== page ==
Privacy, Confidentiality and Security

This module is based on RCPA Guidelines for Digital Microscopy in Anatomical Pathology and Cytology October 2015.

The digital microscopy system must ensure the privacy, confidentiality and integrity of records is maintained at all times.

  1. Privacy - information is not disclosed for any purpose other than for which it was collected, without appropriate consent. It is concerned with information handling processes of personal and sensitive information.

  2. Confidentiality - information should only be accessible and available to those authorised to have access.

  3. Integrity - information should be stored, used, transferred and retrieved in manners such that there is confidence that the information has not been tampered with or modified other than as authorised.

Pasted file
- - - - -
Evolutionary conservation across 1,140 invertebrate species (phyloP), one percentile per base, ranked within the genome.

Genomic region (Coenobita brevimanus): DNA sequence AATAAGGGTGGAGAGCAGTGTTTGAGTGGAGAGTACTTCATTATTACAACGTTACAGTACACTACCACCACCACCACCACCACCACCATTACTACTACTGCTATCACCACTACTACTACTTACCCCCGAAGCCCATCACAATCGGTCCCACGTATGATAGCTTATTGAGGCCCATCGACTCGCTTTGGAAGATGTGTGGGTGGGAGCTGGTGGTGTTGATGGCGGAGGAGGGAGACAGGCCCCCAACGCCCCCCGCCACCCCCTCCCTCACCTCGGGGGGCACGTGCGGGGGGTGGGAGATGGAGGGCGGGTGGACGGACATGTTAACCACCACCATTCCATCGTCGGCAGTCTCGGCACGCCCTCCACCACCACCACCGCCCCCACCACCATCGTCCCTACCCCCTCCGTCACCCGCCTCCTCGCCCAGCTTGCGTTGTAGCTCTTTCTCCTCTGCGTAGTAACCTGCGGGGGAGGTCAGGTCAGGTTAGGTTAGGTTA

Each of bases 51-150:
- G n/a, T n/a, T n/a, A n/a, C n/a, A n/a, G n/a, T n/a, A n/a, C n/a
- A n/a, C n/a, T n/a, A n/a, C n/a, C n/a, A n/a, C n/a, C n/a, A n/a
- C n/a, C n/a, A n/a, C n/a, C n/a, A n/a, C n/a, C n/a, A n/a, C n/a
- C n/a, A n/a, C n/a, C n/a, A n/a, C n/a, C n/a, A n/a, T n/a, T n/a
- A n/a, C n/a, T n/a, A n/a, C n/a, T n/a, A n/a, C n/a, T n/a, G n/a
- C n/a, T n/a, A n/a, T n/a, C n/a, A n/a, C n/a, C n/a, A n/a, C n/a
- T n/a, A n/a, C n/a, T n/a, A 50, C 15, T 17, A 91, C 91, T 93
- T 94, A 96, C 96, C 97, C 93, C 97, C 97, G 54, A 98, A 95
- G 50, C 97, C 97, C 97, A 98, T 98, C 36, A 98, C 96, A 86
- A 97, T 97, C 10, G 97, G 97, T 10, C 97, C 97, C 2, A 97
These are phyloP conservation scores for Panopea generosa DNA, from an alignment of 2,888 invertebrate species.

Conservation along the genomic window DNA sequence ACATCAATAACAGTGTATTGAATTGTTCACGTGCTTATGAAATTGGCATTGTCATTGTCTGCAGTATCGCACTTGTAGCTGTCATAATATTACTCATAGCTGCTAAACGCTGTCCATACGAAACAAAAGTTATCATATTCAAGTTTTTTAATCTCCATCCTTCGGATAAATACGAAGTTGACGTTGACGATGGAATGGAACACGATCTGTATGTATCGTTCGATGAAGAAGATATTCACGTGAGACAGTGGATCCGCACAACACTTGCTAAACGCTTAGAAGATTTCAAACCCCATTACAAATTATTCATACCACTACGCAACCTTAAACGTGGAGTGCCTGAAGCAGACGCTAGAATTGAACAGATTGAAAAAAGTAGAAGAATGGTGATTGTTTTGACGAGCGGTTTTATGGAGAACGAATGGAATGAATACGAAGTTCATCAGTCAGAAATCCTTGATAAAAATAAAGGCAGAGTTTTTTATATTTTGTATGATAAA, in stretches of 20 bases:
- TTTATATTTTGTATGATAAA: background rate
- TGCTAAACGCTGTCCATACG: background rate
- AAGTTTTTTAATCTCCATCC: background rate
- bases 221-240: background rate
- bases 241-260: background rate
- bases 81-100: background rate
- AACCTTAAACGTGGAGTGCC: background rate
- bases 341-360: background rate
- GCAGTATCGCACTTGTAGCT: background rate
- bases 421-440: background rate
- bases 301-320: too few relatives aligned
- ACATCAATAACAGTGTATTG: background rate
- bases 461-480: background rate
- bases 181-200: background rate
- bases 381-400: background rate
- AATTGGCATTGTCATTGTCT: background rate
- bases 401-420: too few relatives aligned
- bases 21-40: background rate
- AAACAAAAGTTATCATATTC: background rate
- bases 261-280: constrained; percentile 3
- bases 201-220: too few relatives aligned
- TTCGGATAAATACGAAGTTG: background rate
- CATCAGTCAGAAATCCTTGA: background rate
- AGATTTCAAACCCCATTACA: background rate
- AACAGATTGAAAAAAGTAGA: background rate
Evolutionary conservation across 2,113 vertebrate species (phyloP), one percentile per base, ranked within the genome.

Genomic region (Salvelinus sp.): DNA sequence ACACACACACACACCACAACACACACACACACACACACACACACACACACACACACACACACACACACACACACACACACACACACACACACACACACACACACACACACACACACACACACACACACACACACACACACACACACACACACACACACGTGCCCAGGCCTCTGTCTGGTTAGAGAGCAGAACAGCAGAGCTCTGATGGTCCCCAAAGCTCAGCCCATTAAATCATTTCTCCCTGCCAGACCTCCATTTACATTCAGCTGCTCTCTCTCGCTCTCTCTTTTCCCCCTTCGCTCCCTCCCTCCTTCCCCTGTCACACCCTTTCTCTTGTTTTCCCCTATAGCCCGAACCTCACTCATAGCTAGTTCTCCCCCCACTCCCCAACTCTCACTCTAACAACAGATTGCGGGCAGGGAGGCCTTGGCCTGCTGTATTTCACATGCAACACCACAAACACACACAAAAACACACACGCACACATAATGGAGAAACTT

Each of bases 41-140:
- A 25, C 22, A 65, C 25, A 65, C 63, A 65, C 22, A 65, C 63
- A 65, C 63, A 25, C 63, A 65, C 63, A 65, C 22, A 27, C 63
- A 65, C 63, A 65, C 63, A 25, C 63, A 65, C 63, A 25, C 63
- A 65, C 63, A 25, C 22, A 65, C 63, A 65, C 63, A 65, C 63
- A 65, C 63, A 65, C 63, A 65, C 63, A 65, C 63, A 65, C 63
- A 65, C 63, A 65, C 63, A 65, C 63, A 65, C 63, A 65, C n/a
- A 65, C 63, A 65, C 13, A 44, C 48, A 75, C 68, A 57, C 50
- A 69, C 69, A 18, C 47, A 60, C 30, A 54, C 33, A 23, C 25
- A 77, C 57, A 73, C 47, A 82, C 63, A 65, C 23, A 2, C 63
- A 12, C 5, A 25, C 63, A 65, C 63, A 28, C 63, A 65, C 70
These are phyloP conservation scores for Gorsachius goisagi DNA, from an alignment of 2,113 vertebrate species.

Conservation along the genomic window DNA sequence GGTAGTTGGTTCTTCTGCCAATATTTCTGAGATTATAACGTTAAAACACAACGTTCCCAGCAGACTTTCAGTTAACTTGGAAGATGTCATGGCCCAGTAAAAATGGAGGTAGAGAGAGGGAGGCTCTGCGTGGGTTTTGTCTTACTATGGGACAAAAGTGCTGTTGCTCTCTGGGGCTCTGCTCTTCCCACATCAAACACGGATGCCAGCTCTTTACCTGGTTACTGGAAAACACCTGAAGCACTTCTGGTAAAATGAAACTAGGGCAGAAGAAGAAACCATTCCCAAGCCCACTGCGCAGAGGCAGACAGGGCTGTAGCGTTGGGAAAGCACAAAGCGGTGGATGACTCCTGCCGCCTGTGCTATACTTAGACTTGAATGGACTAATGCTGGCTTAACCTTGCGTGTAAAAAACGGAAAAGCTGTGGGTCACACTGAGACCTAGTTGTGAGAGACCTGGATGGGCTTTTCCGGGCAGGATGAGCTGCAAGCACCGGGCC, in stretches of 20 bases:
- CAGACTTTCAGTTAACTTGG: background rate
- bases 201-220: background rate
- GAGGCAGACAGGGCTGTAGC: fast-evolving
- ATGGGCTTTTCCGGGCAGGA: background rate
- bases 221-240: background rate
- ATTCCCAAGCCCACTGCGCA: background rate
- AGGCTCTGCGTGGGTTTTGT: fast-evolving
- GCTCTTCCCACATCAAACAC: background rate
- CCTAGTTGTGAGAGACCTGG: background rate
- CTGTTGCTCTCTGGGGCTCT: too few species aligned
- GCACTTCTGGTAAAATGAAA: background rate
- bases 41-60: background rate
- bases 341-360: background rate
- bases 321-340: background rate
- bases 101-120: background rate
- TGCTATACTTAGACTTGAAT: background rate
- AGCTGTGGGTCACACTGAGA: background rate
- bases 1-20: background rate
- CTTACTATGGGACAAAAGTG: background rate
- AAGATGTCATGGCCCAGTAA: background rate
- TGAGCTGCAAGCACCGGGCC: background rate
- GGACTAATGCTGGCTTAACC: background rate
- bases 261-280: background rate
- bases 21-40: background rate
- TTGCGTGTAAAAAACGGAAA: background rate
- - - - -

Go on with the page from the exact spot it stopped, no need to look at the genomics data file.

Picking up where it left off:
36. Standards Australia. Committee IT-014, Health Informatics. HB174 Information Security Management Implementation Guide for the Health Sector. 10 March 2003

The system must comply with National and State privacy regulations. The Privacy Act 1988 (Privacy Act) regulates how personal information is handled and includes thirteen Australian Privacy Principles (APPs). The Privacy Act defines personal information as:
                "information or an opinion, whether true or not, and whether recorded in a material form or not, about an identified individual, or an individual who is reasonably identifiable. "
Common examples are an individual’s name, signature, address, telephone number, date of birth, medical records, bank account details and commentary or opinion about a person.